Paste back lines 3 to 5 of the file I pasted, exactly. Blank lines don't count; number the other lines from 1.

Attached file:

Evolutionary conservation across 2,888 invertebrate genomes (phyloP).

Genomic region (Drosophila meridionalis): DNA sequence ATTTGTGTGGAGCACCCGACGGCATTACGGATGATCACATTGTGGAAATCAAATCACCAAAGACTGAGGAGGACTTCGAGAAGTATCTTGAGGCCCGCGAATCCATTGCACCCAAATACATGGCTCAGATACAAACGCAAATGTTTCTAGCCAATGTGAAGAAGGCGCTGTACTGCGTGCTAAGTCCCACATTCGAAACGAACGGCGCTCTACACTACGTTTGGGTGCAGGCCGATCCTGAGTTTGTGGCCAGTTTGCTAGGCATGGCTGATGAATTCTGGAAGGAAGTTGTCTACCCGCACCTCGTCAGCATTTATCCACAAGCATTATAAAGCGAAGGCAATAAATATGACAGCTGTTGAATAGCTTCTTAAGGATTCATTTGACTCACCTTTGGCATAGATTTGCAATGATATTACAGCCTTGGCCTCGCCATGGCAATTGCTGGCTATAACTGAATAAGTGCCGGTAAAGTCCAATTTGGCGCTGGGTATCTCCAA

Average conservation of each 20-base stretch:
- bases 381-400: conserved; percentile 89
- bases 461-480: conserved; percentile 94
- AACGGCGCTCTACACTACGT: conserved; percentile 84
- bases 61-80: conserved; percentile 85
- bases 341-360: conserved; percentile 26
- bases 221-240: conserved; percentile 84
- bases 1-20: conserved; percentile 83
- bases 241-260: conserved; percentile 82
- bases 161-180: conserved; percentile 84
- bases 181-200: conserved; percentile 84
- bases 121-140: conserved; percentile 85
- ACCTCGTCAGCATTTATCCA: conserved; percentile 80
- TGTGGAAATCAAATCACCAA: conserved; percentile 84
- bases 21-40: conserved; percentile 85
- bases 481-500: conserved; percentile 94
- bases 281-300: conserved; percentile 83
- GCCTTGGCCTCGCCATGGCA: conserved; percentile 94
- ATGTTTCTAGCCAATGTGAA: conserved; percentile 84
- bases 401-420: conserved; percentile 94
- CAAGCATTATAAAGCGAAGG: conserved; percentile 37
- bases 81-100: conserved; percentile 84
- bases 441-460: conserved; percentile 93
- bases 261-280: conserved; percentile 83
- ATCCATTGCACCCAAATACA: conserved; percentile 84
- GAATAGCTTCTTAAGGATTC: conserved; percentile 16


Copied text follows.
Average conservation of each 20-base stretch:
- bases 381-400: conserved; percentile 89
- bases 461-480: conserved; percentile 94